Image courtesy of Historic England

The team then used Capturing Reality and AgiSoft Metashape to process all of the data. “So we’ve got scans and images,” Bedford explained, “and we’re producing these hybrid meshes, texturing them. That was how we produced this set of models. It’s this combination of laser scanning and photogrammetry, and the laser scanning is properly controlled so that everything’s in the right place.”

Bedford had a hard time nailing down an exact timeframe for the workflow, as it wasn’t a totally linear project – they had to be pulled away for other things at times – and there were trips back and forth to refine the model and capture more images. That said, he estimates that in total it took six days on-site for scanning and photogrammetry, and then an additional three months or so for processing and updating the models.”

How are the models being used?

The purpose of these models largely falls into two buckets: conservation and “edu-tainment.” On the former point, it’s similar to myriad other restoration and conservation projects around the world. These models provide an accurate digital record of the individual structures, which are used to plan and execute on restoring them to their original state. “They’re being replaced with a sort of GRP [Glass Reinforced Plastic] or 3D printed light materials.” The models are providing the basis from which the restorers can plan their renovation efforts.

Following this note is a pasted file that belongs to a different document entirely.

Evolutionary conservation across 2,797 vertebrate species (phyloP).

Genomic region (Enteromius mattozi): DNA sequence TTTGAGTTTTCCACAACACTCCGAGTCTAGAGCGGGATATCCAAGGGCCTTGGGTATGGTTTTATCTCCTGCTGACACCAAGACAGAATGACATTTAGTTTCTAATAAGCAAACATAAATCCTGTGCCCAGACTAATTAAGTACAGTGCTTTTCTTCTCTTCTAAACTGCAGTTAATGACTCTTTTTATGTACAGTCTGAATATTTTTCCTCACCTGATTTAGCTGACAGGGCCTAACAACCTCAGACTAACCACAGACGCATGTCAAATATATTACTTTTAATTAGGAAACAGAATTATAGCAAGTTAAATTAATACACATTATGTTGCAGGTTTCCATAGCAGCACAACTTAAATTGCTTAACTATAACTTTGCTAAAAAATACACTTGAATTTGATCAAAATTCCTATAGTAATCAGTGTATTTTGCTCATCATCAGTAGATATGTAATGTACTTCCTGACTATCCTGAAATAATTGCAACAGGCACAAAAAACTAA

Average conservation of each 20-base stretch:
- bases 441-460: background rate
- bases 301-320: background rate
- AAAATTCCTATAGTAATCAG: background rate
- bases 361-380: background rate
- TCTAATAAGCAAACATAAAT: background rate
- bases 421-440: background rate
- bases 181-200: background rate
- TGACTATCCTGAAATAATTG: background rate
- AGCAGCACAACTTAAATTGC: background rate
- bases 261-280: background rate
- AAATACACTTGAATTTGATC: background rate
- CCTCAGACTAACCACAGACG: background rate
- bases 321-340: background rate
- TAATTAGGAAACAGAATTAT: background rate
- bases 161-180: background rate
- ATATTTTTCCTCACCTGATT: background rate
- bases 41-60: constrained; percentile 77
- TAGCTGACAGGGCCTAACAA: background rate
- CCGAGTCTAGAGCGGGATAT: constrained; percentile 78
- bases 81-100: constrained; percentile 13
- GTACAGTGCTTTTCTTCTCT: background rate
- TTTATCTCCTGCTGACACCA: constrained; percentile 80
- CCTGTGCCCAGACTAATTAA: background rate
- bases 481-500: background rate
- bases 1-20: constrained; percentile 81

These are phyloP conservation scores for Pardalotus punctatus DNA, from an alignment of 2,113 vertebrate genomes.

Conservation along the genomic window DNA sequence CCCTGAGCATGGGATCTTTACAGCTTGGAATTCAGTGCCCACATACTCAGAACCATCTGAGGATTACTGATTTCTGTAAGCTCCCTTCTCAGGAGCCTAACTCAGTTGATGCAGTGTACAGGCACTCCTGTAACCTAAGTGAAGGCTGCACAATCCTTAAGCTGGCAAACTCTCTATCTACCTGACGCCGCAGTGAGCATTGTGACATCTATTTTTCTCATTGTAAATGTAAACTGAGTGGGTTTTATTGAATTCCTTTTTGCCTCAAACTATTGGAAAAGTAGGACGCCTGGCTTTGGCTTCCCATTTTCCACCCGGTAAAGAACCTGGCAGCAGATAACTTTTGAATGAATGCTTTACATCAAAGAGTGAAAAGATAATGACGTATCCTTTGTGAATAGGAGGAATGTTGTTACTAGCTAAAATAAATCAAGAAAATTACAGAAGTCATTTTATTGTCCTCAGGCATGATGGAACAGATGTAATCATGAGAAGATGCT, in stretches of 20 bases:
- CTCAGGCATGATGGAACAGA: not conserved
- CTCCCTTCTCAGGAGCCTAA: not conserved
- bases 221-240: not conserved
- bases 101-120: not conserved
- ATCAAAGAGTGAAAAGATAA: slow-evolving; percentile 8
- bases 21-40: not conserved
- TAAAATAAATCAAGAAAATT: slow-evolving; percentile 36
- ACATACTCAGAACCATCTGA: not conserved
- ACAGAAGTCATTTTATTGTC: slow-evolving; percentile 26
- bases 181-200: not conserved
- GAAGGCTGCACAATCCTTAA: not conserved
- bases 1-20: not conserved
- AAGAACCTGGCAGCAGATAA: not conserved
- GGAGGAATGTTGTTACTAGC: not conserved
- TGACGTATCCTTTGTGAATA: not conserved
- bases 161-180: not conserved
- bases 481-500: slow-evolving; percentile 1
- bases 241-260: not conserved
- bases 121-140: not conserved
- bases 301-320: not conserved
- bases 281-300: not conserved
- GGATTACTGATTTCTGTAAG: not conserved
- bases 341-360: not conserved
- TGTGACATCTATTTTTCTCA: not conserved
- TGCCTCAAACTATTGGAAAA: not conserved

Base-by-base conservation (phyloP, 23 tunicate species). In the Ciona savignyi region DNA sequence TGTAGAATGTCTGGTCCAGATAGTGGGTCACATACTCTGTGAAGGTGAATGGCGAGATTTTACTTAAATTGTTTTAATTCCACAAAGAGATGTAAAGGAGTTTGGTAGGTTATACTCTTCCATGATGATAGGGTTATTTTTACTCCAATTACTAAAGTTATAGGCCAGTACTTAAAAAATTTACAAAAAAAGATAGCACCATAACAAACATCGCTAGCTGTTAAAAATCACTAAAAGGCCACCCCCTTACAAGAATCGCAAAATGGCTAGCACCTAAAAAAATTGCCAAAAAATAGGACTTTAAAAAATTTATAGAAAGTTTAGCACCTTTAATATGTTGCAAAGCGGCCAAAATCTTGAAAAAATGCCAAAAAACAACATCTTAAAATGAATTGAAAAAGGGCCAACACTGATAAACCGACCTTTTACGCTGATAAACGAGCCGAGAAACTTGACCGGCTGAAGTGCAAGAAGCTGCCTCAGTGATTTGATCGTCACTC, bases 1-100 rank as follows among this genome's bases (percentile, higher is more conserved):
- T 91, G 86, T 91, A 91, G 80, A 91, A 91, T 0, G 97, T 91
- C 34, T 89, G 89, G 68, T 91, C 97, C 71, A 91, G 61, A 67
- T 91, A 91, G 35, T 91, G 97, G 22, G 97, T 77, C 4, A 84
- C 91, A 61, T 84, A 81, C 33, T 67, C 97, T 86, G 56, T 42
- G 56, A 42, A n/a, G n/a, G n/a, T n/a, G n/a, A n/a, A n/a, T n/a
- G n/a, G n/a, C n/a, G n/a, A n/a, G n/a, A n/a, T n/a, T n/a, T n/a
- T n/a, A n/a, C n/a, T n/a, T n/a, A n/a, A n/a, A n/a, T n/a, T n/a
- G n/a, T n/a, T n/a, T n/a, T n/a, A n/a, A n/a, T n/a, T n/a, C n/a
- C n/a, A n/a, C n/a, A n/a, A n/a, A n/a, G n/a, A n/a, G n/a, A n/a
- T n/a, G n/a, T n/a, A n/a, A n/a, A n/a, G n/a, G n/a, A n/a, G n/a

Beyond the conservation piece, though, these models have also been released publicly so anyone around the world can interactively view them. Each of the structures’ models are housed on Sketchfab and can be accessed here. This use case is, in fact, a nice tie-in to when Hawkins originally created the sculptures, as one of the original goals was to create a fun and interactive way for local children to learn about prehistoric history. Today, Bedford says, “the online model collection is a kind of portal for people who can’t get to London to be able to still see these sculptures.”

In a press statement, Simon Buteux, Partnerships Team Leader at Historic England, highlighted this as well, saying: “The Crystal Palace Dinosaurs were a milestone in the public outreach of science when they were first created, and they still have admirers near and far. Our new models will let even more people get to know these wonderful prehistoric beasts. The scans will also help us to better understand the sculptures’ conservation problems and aid with their restoration.”